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The Dream Trip: Tasmania with My 53-Year-Old Mother

The Dream Trip: Tasmania with My 53-Year-Old Mother

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Images courtesy of Felicia.

There are many ways Singaporeans practice filial piety. For example: giving their parents a portion of their income every month, taking over the household finances, or by doing the chores. 

Last year, 26-year-old Felicia Lim, decided to show her parents her gratitude by taking them on an overseas holiday—an opportunity to re-connect while escaping from the hum-drum of their daily routines. 

This story is a retelling of Felicia’s experiences of learning how to take a step back, prioritising her mother’s needs/preferences over her own, and the outcome of this trip on their relationship afterwards.

I’m going to come right out and say it: as a newly-minted working adult who doesn’t earn that much yet, I don’t give my parents an allowance. 

I try to make up for this by expressing my love and appreciation for my parents through deeds. Like doing the week’s grocery shopping when I pass the supermarket. Or by washing and refuelling the family car. Last year, I finally saved enough to bring my 53-year-old mother on an overseas trip—in my opinion, one of the milestones of adulthood and filial piety. It was something I’ve wanted to do since I started working. 

While much has been said of the love-hate relationship most of us have with family holidays, the potential bickering didn’t worry me one bit. 

Almost as soon as she turned the big 5-0, Mum started talking to my brother and I about being more independent. Day in and day out, she’d remind us that she wasn’t getting any younger, emphasising how important it was for us to start preparing for a time when we couldn’t rely on her or Dad anymore. 

This was my chance to show her that she had nothing to worry about. Her little girl had grown up and was mature enough to take care of the family, not to mention responsible enough to ensure our safety. 

Besides, it was about time I showed mum how grateful I was for the years’ worth of care and money she’d spent on me. So I decided to step up, planning (with my younger brother’s help) and paying for the family holiday.  

As you’d expect, the experience wasn’t always pleasant. But it was definitely worth it. 

Every December for as long as I can remember, Mum takes my brother and I someplace new. I loved these annual trips because I never had to worry about a thing. Mum handled it all.

I only realised how big this responsibility was when it was my turn to plan the family holiday. When you’re a kid, you just do what your parents tell you. You’re too young to know the level of detail required in planning so you’re spared the hassle of searching for flights, accommodation, transport options, and so on. You don’t even know what the word “itinerary” means, let alone the hours of research necessary to create one.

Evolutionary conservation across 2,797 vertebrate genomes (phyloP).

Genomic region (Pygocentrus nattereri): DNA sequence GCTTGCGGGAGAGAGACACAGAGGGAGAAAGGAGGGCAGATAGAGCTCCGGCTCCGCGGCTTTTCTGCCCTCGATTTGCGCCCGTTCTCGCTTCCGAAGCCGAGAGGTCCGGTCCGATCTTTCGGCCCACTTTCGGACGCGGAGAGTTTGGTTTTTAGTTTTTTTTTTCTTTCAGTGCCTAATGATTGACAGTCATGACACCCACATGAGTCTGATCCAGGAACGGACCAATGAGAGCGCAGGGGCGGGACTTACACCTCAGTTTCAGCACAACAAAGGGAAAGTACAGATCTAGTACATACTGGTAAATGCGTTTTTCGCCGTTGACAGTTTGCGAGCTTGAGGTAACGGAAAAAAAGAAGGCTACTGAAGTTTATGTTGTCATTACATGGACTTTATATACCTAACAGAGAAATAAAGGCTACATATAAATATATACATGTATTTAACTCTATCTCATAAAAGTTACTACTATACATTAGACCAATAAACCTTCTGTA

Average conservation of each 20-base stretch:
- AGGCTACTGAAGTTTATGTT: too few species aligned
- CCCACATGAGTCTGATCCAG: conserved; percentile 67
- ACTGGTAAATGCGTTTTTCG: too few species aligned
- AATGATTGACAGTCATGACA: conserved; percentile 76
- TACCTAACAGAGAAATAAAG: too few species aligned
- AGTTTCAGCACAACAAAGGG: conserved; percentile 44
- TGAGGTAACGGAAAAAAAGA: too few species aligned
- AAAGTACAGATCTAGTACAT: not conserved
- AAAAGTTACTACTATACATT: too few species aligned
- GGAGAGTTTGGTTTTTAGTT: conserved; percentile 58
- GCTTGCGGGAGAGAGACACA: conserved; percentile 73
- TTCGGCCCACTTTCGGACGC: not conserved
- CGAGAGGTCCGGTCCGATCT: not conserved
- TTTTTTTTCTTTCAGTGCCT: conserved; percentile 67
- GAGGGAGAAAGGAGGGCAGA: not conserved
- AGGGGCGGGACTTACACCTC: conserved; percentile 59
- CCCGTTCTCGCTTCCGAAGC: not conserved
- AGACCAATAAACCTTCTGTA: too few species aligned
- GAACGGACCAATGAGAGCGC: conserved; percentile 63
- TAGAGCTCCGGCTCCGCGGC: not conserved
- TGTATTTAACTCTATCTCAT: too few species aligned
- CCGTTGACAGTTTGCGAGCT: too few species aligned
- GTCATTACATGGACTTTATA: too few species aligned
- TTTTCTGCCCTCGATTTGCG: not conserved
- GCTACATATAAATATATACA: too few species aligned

Over time, we get so used to relying on our parents that we take them for granted. Leaving everything to them becomes second nature, and we remain blissfully unaware of how much trouble they go through just to ensure their children get the best—whether in terms of holidays or otherwise. 

We eventually get some sense of it when we go on trips with friends or a partner. But even then, we don’t really understand a parent’s perspective. I had to get used to thinking outside of myself. This trip wasn’t about me after all, it was about mum.

This made something as basic as picking a destination a lot harder than it should have been. There were only a handful of places mum hadn’t yet visited, and it was only after some intense questioning of her travel history that I settled on a relatively less explored destination: Tasmania.

Despite my tight budget, I managed to find us cheap flights to Tasmania on the Scoot website—we just had to fly on Scoot to Melbourne, and connect to Tasmania’s Hobart Airport on Virgin Australia. 

However, when it came to our itinerary, I learnt the number one rule of bringing your parents on a trip: never let them know it’s your treat. The second they know you’re paying is also the second you lose the freedom of choice.

Parents being parents, they want us to minimise spending whenever possible. Mum was so used to putting us first that even though the trip was supposed to be about her and what she’d enjoy, interesting but more costly activities were shunned in favour of cheaper alternatives; a nice hotel playing second fiddle to the much simpler hostel. 

“Aiyo, no need so expensive!” Mum practically screamed when I showed her my choices.

I knew she meant well, but I just wanted to repay her for everything she’d done for me by giving her the most enjoyable trip possible. After all, she hasn’t spared any expense on me over the years (piano lessons, cameras, laptops, etc) so why should I when it was my turn to give her something she deserved? Sick of the constant back and forth, we reached a compromise: Mum would pay me for her flight while I’d cover everything else on top of planning the trip.